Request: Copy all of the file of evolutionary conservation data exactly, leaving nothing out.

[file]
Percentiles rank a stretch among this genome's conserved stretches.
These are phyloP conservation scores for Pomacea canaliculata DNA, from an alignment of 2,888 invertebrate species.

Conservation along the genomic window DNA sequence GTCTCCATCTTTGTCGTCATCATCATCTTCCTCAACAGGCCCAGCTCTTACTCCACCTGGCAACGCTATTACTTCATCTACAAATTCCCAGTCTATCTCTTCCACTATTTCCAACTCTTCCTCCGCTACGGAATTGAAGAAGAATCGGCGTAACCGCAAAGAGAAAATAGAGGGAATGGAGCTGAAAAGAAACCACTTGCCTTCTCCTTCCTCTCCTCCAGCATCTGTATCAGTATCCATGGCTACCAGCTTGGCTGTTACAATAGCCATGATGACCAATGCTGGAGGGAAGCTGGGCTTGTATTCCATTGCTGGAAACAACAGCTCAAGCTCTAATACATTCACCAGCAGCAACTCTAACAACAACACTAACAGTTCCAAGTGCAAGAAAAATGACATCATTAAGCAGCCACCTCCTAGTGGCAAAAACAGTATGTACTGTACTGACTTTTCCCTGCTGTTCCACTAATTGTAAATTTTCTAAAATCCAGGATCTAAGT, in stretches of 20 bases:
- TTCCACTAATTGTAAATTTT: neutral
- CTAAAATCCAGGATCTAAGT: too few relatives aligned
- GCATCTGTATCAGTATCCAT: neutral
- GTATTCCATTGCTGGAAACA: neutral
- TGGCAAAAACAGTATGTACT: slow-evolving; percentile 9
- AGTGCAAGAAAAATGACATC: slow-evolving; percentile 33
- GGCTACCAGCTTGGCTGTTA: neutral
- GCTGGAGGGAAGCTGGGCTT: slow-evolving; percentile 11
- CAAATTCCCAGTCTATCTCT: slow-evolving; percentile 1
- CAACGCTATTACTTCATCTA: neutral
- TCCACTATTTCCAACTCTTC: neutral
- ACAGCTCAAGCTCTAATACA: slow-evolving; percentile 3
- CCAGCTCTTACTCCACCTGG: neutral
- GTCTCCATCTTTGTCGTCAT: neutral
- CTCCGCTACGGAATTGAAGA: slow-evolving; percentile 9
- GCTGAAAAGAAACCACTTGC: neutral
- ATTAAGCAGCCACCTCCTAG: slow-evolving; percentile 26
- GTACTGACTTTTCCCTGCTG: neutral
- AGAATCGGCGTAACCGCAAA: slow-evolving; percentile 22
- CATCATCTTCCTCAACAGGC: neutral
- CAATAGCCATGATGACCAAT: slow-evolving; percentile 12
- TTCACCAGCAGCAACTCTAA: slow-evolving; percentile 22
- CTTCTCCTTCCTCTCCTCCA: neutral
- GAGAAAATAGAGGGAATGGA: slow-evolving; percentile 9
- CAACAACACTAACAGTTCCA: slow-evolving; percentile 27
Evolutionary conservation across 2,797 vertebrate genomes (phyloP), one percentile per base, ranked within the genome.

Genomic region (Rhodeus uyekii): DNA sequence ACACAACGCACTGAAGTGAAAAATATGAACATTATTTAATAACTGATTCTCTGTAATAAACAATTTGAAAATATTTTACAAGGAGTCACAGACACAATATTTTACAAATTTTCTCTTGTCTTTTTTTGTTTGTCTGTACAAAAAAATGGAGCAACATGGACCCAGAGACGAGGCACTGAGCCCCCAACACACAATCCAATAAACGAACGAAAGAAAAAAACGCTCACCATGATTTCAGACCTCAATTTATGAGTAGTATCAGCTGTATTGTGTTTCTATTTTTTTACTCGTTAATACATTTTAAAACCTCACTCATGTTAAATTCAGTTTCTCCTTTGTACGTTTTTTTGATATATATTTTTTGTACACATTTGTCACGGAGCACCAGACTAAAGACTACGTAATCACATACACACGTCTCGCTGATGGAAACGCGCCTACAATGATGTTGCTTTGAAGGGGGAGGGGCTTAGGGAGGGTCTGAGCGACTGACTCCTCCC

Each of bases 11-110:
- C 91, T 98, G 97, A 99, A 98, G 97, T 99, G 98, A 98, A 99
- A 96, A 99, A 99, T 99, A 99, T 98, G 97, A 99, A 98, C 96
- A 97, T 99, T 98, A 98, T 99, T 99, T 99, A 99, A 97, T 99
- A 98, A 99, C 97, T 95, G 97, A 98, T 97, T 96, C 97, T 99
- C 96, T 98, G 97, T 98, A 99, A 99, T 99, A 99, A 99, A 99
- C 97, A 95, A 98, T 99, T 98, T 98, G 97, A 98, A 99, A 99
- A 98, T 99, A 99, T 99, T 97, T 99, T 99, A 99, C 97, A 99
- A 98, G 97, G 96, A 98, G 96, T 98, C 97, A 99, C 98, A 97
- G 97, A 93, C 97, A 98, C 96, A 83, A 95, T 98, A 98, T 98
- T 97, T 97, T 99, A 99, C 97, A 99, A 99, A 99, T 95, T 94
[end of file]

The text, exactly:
Percentiles rank a stretch among this genome's conserved stretches.
These are phyloP conservation scores for Pomacea canaliculata DNA, from an alignment of 2,888 invertebrate species.

Conservation along the genomic window DNA sequence GTCTCCATCTTTGTCGTCATCATCATCTTCCTCAACAGGCCCAGCTCTTACTCCACCTGGCAACGCTATTACTTCATCTACAAATTCCCAGTCTATCTCTTCCACTATTTCCAACTCTTCCTCCGCTACGGAATTGAAGAAGAATCGGCGTAACCGCAAAGAGAAAATAGAGGGAATGGAGCTGAAAAGAAACCACTTGCCTTCTCCTTCCTCTCCTCCAGCATCTGTATCAGTATCCATGGCTACCAGCTTGGCTGTTACAATAGCCATGATGACCAATGCTGGAGGGAAGCTGGGCTTGTATTCCATTGCTGGAAACAACAGCTCAAGCTCTAATACATTCACCAGCAGCAACTCTAACAACAACACTAACAGTTCCAAGTGCAAGAAAAATGACATCATTAAGCAGCCACCTCCTAGTGGCAAAAACAGTATGTACTGTACTGACTTTTCCCTGCTGTTCCACTAATTGTAAATTTTCTAAAATCCAGGATCTAAGT, in stretches of 20 bases:
- TTCCACTAATTGTAAATTTT: neutral
- CTAAAATCCAGGATCTAAGT: too few relatives aligned
- GCATCTGTATCAGTATCCAT: neutral
- GTATTCCATTGCTGGAAACA: neutral
- TGGCAAAAACAGTATGTACT: slow-evolving; percentile 9
- AGTGCAAGAAAAATGACATC: slow-evolving; percentile 33
- GGCTACCAGCTTGGCTGTTA: neutral
- GCTGGAGGGAAGCTGGGCTT: slow-evolving; percentile 11
- CAAATTCCCAGTCTATCTCT: slow-evolving; percentile 1
- CAACGCTATTACTTCATCTA: neutral
- TCCACTATTTCCAACTCTTC: neutral
- ACAGCTCAAGCTCTAATACA: slow-evolving; percentile 3
- CCAGCTCTTACTCCACCTGG: neutral
- GTCTCCATCTTTGTCGTCAT: neutral
- CTCCGCTACGGAATTGAAGA: slow-evolving; percentile 9
- GCTGAAAAGAAACCACTTGC: neutral
- ATTAAGCAGCCACCTCCTAG: slow-evolving; percentile 26
- GTACTGACTTTTCCCTGCTG: neutral
- AGAATCGGCGTAACCGCAAA: slow-evolving; percentile 22
- CATCATCTTCCTCAACAGGC: neutral
- CAATAGCCATGATGACCAAT: slow-evolving; percentile 12
- TTCACCAGCAGCAACTCTAA: slow-evolving; percentile 22
- CTTCTCCTTCCTCTCCTCCA: neutral
- GAGAAAATAGAGGGAATGGA: slow-evolving; percentile 9
- CAACAACACTAACAGTTCCA: slow-evolving; percentile 27
Evolutionary conservation across 2,797 vertebrate genomes (phyloP), one percentile per base, ranked within the genome.

Genomic region (Rhodeus uyekii): DNA sequence ACACAACGCACTGAAGTGAAAAATATGAACATTATTTAATAACTGATTCTCTGTAATAAACAATTTGAAAATATTTTACAAGGAGTCACAGACACAATATTTTACAAATTTTCTCTTGTCTTTTTTTGTTTGTCTGTACAAAAAAATGGAGCAACATGGACCCAGAGACGAGGCACTGAGCCCCCAACACACAATCCAATAAACGAACGAAAGAAAAAAACGCTCACCATGATTTCAGACCTCAATTTATGAGTAGTATCAGCTGTATTGTGTTTCTATTTTTTTACTCGTTAATACATTTTAAAACCTCACTCATGTTAAATTCAGTTTCTCCTTTGTACGTTTTTTTGATATATATTTTTTGTACACATTTGTCACGGAGCACCAGACTAAAGACTACGTAATCACATACACACGTCTCGCTGATGGAAACGCGCCTACAATGATGTTGCTTTGAAGGGGGAGGGGCTTAGGGAGGGTCTGAGCGACTGACTCCTCCC

Each of bases 11-110:
- C 91, T 98, G 97, A 99, A 98, G 97, T 99, G 98, A 98, A 99
- A 96, A 99, A 99, T 99, A 99, T 98, G 97, A 99, A 98, C 96
- A 97, T 99, T 98, A 98, T 99, T 99, T 99, A 99, A 97, T 99
- A 98, A 99, C 97, T 95, G 97, A 98, T 97, T 96, C 97, T 99
- C 96, T 98, G 97, T 98, A 99, A 99, T 99, A 99, A 99, A 99
- C 97, A 95, A 98, T 99, T 98, T 98, G 97, A 98, A 99, A 99
- A 98, T 99, A 99, T 99, T 97, T 99, T 99, A 99, C 97, A 99
- A 98, G 97, G 96, A 98, G 96, T 98, C 97, A 99, C 98, A 97
- G 97, A 93, C 97, A 98, C 96, A 83, A 95, T 98, A 98, T 98
- T 97, T 97, T 99, A 99, C 97, A 99, A 99, A 99, T 95, T 94